On Changing Your Last Name

By Simon Yau

“Are you going to change your name?”

I posed the question to my then-fiancee with a practiced nonchalance about a month before we were to get married.

hyphenated-names-pic“I don’t know” she demurred, followed disconcertingly quickly by “probably not — your last name doesn’t sound nice”.

Clearly we had both already given the topic some thought, so I wasn’t entirely unprepared for her concerns. Sure, I personally don’t agree with her assessment of my family name (as far as Chinese last names go, Yau is neither super common nor easily turned into a sexual pun, so I always figured I could do worse. Also, what’s so great about “Cheng”? I mean, please. Boresville amirite? But I digress. I’m totally not bitter.), but I also don’t blame her for approaching her decision with the appropriate gravitas.

The whole idea of changing your name just because you’re married is pretty crazy when you think about it. You live your whole life with your name, and despite what Shakespeare may say — names totally matter. Just ask Shannyn Sossamon’s first kid.

The whole tradition of assuming the husbands family name is itself part-and-parcel of the melting pot process here in North America. It seems a little bit patriarchal (duh), as even though it’s completely legal for a husband to assume a wife’s family name after wedding, the times I have seen or heard of this happening is literally zero. I have heard of one couple who combined their names into a new last name though. Good on them, and more on that later.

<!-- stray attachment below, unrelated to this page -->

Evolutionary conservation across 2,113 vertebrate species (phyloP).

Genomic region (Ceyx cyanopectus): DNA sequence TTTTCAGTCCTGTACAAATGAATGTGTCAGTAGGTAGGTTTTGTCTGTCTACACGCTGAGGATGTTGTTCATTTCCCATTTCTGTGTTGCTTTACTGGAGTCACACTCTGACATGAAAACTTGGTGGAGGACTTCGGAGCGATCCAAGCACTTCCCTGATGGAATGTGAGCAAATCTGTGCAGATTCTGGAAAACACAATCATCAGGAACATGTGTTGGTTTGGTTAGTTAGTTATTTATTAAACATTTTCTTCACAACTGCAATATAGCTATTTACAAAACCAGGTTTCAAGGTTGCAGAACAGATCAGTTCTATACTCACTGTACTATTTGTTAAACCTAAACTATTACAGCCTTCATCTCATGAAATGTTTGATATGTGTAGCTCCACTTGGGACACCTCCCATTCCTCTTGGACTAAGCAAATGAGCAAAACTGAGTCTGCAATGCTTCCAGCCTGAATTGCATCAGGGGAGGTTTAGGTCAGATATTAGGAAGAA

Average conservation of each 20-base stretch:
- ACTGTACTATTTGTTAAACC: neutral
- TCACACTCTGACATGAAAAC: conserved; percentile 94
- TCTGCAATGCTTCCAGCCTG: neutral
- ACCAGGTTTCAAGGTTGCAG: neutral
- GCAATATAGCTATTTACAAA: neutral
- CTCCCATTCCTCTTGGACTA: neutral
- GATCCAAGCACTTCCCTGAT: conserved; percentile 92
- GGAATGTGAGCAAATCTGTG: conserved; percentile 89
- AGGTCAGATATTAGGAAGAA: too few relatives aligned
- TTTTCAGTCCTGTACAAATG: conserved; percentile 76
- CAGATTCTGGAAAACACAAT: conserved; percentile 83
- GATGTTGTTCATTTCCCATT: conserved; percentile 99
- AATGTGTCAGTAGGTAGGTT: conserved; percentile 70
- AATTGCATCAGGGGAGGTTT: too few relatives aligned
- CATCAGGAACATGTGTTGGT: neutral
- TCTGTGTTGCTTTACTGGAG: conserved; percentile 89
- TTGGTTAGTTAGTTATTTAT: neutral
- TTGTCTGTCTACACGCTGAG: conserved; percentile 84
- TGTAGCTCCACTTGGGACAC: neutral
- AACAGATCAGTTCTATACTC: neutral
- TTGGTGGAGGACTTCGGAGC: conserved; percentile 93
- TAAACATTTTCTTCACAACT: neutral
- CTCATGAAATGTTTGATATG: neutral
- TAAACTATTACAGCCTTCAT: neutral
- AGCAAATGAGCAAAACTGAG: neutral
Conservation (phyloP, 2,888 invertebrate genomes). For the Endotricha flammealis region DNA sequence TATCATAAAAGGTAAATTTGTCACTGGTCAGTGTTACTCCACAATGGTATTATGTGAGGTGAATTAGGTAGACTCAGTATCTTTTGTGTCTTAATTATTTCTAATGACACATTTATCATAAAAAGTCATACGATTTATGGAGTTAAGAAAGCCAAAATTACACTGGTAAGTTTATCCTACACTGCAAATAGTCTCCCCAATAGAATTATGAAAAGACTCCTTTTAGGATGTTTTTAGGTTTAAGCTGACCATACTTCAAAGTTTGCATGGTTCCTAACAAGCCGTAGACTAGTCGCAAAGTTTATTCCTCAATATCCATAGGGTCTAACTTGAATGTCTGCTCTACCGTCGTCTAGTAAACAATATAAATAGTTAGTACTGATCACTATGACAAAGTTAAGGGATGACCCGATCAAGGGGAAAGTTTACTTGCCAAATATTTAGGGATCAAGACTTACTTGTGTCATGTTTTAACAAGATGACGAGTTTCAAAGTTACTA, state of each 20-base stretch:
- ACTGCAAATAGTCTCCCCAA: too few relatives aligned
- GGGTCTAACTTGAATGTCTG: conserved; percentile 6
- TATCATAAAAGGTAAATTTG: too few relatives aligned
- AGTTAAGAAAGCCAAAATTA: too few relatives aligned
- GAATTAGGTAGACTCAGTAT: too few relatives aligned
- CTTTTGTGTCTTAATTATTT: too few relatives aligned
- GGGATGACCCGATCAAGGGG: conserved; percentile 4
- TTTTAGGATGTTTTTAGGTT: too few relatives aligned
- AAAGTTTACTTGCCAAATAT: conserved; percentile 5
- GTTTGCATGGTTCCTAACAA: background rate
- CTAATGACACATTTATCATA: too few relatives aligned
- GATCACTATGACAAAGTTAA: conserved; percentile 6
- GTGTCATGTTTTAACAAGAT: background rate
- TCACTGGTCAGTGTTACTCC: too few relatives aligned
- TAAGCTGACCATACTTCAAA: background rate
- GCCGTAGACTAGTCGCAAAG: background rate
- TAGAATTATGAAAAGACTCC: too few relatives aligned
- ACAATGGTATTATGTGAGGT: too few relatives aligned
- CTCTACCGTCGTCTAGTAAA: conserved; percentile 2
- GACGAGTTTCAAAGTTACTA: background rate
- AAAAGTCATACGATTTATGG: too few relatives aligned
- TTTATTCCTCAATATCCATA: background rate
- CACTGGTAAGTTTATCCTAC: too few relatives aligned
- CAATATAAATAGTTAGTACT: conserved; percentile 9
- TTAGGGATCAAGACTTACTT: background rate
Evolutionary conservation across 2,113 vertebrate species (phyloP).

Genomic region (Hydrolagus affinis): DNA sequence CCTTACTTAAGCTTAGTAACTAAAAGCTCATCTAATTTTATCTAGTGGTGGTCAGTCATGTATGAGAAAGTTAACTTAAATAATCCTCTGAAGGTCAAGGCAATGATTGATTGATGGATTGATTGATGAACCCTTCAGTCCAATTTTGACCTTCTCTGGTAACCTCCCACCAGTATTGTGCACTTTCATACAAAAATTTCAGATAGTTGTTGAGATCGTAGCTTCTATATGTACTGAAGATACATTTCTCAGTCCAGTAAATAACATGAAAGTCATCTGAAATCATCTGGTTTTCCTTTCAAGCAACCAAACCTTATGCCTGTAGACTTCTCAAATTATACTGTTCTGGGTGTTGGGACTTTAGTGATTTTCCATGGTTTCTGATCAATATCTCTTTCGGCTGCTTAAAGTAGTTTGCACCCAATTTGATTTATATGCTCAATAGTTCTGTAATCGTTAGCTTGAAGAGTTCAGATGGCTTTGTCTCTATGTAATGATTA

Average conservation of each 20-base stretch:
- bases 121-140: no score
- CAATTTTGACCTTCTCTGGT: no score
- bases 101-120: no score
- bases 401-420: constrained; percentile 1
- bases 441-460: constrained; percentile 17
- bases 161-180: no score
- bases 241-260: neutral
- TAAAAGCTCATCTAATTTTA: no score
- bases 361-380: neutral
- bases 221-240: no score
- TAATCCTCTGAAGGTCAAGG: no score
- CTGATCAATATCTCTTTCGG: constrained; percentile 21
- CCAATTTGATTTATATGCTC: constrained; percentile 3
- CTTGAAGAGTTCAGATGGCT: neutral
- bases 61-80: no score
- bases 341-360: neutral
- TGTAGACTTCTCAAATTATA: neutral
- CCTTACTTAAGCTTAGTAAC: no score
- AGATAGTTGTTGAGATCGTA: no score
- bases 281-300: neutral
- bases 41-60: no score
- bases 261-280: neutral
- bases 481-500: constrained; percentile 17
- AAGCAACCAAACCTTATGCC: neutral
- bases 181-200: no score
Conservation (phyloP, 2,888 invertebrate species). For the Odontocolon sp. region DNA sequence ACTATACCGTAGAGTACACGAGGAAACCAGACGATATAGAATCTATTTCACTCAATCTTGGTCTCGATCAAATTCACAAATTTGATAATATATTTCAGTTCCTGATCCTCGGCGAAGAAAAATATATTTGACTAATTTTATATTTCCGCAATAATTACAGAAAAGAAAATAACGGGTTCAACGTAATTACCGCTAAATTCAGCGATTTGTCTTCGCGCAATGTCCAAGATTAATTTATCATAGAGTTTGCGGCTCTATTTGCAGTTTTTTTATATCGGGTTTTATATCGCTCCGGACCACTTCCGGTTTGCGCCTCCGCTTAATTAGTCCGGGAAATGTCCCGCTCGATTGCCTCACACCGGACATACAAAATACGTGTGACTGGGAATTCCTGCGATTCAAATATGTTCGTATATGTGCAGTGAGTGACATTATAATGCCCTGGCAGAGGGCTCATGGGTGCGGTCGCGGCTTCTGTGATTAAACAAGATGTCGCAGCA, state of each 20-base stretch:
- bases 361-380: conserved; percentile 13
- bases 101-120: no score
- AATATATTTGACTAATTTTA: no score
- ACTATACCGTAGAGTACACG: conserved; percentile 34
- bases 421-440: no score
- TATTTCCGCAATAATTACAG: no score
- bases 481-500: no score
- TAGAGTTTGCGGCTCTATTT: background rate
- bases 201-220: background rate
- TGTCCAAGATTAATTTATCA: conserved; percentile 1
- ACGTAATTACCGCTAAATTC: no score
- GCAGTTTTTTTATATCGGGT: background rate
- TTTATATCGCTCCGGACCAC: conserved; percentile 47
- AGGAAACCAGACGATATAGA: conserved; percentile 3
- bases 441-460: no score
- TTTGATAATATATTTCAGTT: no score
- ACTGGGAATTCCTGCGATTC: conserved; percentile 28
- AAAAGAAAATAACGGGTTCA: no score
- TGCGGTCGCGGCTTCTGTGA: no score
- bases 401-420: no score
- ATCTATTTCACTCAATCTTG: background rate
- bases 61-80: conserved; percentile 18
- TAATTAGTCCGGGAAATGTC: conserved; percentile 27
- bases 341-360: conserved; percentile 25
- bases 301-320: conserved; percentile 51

In Chinese culture, wives traditionally keep their maiden names after marriage, although in Hong Kong, where colonialist influence is more evident, it is common practice for women to prefix their husband’s family name to their own — essentially the reversed equivalent of hyphenating your name here in Canada.

Speaking of which, non-Asian folks, please don’t ever take for granted the ability to hyphenate your last names.

Here, according to Wikipedia (this isn’t the Globe and Mail, chill out), are the most common Chinese surnames in Canada: Wong, Chan, Li, Chen, Wang.

I mean, come on. I might have failed finite math in high school, but even I know there aren’t that many permutations of those five names that roll off the tongue. Not only do most of those names sound stilted when hyphenated, but it seems likely that they would be confused for a single Chinese name anyways when read by most people.

When discussing this topic, my favourite scenario actually occurs when two people have the same last name and therefore don’t have to think about any of this stuff at all. I have two friends who got married whose last names were both Lee. Suffice to say, they had minimal paperwork to deal with post-nuptial. Double suffice to say, I am a little bit jealous of that kind of convenience.

Anyhow, the point is, although these are not foibles commonly editorialized about in Brides magazine, they are actual idiosyncratic things my wife and I had to consider when we got married.

In the end, my wife is keeping her maiden name and I’m totally ok with that. I’d be lying if I didn’t admit there is a small, socially normative part of me that wouldn’t be pleased if she chose to assume my name, but hey, you can’t win ‘em all. Also, I am sound in the knowledge that at least our future kids will be little Yau’s.

Mini epilogue: our friends actually want us to go the combine-our-last-names route, but the best sounding version of that would be “Chau”, which is actually just another common Chinese surname. The other way would perhaps be “Yeng”, which is an uncommon, but probably still actual, Chinese surname.

I’m now leaning towards changing our last name to “Weston”. Never too early to give your kid a headstart in life right?

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2 thoughts on “On Changing Your Last Name

  1. Pingback: The Wedding Issue | The Ethnic Aisle

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